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This is, by far, the easiest and most effective reward system for kids that I have done.  I first wrote this post (and shared it) years ago, but it’s still my favorite reward system.

As an elementary teacher and mom of four, I tried many reward systems, but this is the one that works. Here are some non-toy and non-candy rewards that we like, too.

reward system for kids

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I had marbles, stickers, charts…  and then I tried Cotton Balls in our own home!  This worked great, and I have used them for many years. We started it when our kids were all very young, and it has never failed us.

We have four kids, and this has worked with all of them. I have not had to stray from this easy reward system and it never fails me.


 It sets a focus on the positive things that your children do. That’s why I love it so much. Even their friends have tried to earn cotton balls to take home.  haha!

What is the Goal of the Reward System Jars?

Fill up your jar with cotton balls.  Easy enough, right?

What Reward Do We Give When They Reach the Goal? 

Their choice (within reason) – NOT AN OBJECT or money! They have their choice of DOING something fun… kind of like the activities that we do on our “one on one time” evenings.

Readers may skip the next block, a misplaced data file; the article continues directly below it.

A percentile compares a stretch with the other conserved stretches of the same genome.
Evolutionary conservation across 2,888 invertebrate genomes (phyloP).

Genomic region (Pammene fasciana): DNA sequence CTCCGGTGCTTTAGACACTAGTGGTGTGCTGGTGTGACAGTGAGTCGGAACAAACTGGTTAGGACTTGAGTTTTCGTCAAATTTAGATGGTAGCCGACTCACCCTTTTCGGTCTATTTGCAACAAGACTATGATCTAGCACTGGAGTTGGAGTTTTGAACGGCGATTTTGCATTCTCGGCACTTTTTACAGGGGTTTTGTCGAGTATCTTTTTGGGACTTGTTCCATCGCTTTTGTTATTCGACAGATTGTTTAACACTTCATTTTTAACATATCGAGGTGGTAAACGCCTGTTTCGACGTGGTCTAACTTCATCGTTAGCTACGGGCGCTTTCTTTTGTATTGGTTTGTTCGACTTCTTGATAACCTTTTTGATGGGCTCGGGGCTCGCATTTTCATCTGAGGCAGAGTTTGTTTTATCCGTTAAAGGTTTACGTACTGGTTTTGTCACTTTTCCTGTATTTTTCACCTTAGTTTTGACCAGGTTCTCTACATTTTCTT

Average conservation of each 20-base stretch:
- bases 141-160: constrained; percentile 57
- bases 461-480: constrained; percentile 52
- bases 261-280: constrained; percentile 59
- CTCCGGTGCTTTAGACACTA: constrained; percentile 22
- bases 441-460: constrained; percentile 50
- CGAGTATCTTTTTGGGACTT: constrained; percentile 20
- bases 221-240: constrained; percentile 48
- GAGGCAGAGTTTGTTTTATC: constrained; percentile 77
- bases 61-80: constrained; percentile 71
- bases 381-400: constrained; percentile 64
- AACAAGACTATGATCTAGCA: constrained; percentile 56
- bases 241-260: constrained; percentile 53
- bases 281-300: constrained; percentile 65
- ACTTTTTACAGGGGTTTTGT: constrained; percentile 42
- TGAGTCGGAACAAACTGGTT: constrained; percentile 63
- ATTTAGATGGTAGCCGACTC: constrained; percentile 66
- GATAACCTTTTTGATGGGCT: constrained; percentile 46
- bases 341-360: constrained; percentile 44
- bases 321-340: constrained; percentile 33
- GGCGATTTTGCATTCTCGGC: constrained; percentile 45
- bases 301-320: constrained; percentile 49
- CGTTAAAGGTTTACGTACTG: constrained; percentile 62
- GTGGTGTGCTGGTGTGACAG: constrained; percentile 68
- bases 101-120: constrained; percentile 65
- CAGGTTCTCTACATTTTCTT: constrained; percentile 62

Some ideas that our kids have done in the past: Bowling with Dad, Movies with Mom, Movie Night with pizza and popcorn on the screened-in porch with the family, having a cousin spend the night, swimming at night, staying up late to watch a movie with mom and dad, etc…

How is it set up?  

  • Each of our kids has a jar.  
  • Each jar has a rubber band on it, which serves as a “fill line. “
  • The older the child, the higher the rubber band (as an older child, it takes more cotton balls to reach the fill line, which is when the reward happens.)
  • As they get older (each year), the rubber band moves higher up (with their increased age comes higher expectations), until around six years old, when I remove the rubber band completely and they simply have to fill the jar.
Reward System for Kids

You can make them as I did with the rubber band, or you could use chalkboard paint on your jar & draw on the fill line with chalk so that it is easily moveable as they get older.

How does it work? 

  • It takes the kids about two weeks to a month to fill up the cotton ball jar because it is a special thing and is not given for every little thing that they do.
  • Although at first, you will want to make it fill up a little quicker so that they are able to get their first reward and understand it.  Once they do this, they will see what they are working towards.
  • Remind them when that first reward comes “This is because you filled up your cotton balls!  I’m so glad that you did because this is so much fun!”
  • Sometimes I will use cotton balls as an incentive: “If you ____, you will earn an extra cotton ball today.”  (Works great for this, but I don’t do this too often because I don’t want it to lose its real purpose.)
  • I don’t typically give them out for doing their chores (see age-appropriate chore list here).
    These cotton balls are special and come when they do something that was NOT asked of them.  Sometimes, they will ask, “Can I have a cotton ball for that?”  I judge that answer based on the situation.  For the most part, asking for one doesn’t get you one.     

How Do They Earn Cotton Balls? 

  • They earn one by doing something nice and unexpected.
  • A few examples include: 
    • If one child spills their food/drink and the other helps to clean it up (without being asked!)